A young East Bay man, struggling with schizophrenia and addiction, breaks his sobriety and fatally overdoses on drugs after COVID-19 shelter-in-place orders cut him off from in-person meetings with his therapist.
Teens suffer breakdowns over their loss of contact with school and friends. Black residents, including the mother of a police shooting victim, find themselves emotionally devastated all over again by images of George Floyd being killed by Minneapolis officers.
These are among the stories that have begun to emerge as Bay Area residents endure the growing psychological toll of an unprecedented and prolonged global pandemic, civil unrest and uncertainty about the country’s future.
Bay Area mental health specialists and crisis line managers say they have seen an increasing number of calls or texts from distraught people seeking help. They worry the situation will grow worse with surges in coronavirus cases and hospitalizations.
This uptick in calls for help comes at a time when up to a third of American adults say they have experienced symptoms of clinical depression and anxiety during the pandemic, according to a weekly survey of U.S. households carried out by the Census Bureau.
“People are one-by-one hitting their limits at different times. They have different capacities for dealing with the unknown,” said Narges Dillon, executive director for Crisis Support Services of Alameda County, which has seen a 15 percent increase in calls to its crisis line. “As this crisis is prolonged, people who were fine in March or April are starting to feel the stress add up.”
Karina Chapa, the volunteer coordinator for Star-Vista, the nonprofit agency that runs San Mateo County’s crisis line, added that people have lost access to the things that normally keep them well: working out, A.A. meetings, school counselors, in-home family support. “People may resort to less healthy coping mechanisms to survive,” she says.
More than half a million Bay Area residents have lost jobs, young people have been cut off from vital social connections, and women have felt the 24/7 loneliness and pressure of working remotely while trying to homeschool young children. Officials are especially concerned about layoffs hitting middle-aged men — a high-risk population for suicide — and low-income people unsure of how to pay rent or buy food.
Black Americans already were experiencing disproportionate rates of serious illness and death from COVID-19. But police killings and resulting protests have triggered new emotional trauma over long-standing concerns about racism and police violence.
“So many of us were trying to stay mentally well in terms of COVID-19, and we were looking forward to the country reopening,” said Gigi Crowder, the executive director of the Contra Costa chapter of the National Alliance on Mental Illness, during a remote town hall meeting hosted by the Oscar Grant Foundation. “Then came these additional wounds, heartfelt wounds to our spirit.”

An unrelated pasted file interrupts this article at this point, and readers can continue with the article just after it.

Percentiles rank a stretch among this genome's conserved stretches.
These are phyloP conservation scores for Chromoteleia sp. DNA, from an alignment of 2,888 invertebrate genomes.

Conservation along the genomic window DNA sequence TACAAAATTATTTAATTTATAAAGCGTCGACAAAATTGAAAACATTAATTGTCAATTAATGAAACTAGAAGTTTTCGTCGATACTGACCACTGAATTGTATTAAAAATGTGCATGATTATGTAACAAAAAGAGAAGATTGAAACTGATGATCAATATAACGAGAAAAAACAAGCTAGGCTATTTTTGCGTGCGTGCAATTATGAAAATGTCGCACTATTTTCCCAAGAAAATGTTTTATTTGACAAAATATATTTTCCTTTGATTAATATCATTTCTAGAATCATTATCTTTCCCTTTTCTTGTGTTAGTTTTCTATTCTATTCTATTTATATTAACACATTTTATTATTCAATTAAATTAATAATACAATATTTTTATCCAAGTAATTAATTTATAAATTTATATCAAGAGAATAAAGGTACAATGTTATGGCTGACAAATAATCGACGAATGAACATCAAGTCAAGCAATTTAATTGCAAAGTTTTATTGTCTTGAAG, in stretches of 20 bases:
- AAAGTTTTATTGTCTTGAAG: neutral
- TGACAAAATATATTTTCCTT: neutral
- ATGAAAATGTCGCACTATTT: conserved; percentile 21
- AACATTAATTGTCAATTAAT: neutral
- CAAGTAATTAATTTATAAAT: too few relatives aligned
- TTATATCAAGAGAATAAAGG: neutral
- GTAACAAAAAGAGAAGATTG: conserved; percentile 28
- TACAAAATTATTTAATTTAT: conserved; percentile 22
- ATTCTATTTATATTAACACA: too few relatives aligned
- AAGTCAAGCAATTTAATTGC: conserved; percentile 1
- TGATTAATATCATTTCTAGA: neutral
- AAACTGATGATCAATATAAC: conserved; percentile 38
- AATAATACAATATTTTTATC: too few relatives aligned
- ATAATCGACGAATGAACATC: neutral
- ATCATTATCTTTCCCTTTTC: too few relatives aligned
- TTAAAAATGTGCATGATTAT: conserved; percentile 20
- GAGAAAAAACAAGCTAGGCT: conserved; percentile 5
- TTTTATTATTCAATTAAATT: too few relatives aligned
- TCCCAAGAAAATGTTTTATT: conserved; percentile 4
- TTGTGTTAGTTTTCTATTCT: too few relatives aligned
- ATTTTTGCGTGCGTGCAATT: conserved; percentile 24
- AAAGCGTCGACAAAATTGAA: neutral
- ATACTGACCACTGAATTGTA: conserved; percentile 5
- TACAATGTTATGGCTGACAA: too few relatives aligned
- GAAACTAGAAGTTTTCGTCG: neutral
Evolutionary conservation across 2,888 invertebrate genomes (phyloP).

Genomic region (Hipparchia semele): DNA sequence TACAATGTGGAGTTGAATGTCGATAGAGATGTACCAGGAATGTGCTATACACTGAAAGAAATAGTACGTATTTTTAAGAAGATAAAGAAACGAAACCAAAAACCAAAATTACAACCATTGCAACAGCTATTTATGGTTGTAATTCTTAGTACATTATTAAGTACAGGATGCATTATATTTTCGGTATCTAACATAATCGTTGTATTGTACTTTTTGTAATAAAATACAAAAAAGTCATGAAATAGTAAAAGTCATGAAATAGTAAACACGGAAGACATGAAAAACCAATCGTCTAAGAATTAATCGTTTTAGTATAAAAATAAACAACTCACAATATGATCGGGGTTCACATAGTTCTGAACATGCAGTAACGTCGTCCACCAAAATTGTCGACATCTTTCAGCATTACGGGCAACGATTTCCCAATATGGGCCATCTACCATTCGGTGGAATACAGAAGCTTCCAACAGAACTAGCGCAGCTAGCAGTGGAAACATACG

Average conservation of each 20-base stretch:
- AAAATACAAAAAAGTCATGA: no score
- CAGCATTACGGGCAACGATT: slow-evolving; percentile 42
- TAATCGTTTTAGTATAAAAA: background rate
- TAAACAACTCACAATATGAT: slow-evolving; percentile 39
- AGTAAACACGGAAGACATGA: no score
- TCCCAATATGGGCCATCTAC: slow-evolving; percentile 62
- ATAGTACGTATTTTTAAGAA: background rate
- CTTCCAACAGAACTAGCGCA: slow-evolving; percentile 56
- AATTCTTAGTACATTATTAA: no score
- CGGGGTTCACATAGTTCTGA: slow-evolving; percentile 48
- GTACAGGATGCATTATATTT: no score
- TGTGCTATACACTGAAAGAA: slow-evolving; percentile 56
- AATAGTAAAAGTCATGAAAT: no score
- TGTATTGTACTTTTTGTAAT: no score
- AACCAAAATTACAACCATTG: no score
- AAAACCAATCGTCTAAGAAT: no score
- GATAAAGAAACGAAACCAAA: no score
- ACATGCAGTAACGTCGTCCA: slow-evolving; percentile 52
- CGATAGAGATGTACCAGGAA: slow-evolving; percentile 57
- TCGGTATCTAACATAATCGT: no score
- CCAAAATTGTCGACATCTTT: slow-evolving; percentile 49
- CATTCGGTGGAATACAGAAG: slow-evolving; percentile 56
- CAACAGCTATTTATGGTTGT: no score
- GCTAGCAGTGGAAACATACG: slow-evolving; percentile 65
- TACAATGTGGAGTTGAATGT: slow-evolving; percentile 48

In the Census Bureau survey for June 11-16, 36 percent of respondents said they experienced symptoms of anxiety or depressive disorder, meaning they had felt “down, depressed or hopeless” or “nervous, anxious or on edge.” That’s more than double the number of adults who reported such symptoms in the spring of 2019, according to another national survey.
On March 13, the Friday before shelter-in-place went into effect, Santa Clara County saw a sudden spike in messages to its crisis text line. Since then, the county’s mobile crisis team has responded to a growing number of people in distress each month, from 157 in February to 215 in May, said Sherri Terao, director of Behavioral https://bt-hypnotise.com/ Services.
Tom Tamura, executive director of Contra Costa Crisis Services, said his agency is handling an estimated 1,000 additional calls per month compared with the same period in 2019.
Up to 25 percent of calls to StarVista’s crisis line were related to COVID-19’s impact on people’s jobs, daily routines and mental health, said Zena Andreani, the program manager for StarVista’s Crisis Intervention and Suicide Prevention Center. She said these calls “may be the tip of the iceberg in understanding the long-term mental health effects of COVID-19.”
So far, it’s too soon to say whether the pandemic has caused more suicides, according to the American Foundation for Suicide Prevention.
The John Muir Behavioral https://bt-hypnotise.com/ Center in Concord has seen a steady increase in patients during the pandemic, says Sandy Young, who manages admissions at the facility. She’s been struck by one group of patients: Teenagers whose despair has been compounded by their “grief” over not being able to celebrate accomplishments and milestones, such as prom and graduation.
If there is any good news amid the anguish, it is that people are staying in contact with friends and family and opening up about their stress and anxiety, the American Foundation for Suicide Prevention reported. Zoom therapy appointments and support groups have actually made it more convenient to get help.
How to get help
- Santa Clara County suicide and crisis hotline, 1-855-278-4204; text RENEW to reach 741741.
NAMI Santa Clara: 408-453-0400, ext. 1
- Alameda County crisis line, 800-309-2131
- PEERS Mental https://bt-hypnotise.com/ and Recovery services, 510-832-7337, email@example.com
- Contra Costa Crisis Center suicide and crisis line, 800-833-2900, or 211; text line, HOPE to 20121 reach
- NAMI Contra Costa: 925-465-3864
- San Mateo County crisis line: 650-579-0350; text line, BAY to 741741
- NAMI San Mateo: 650-638-0800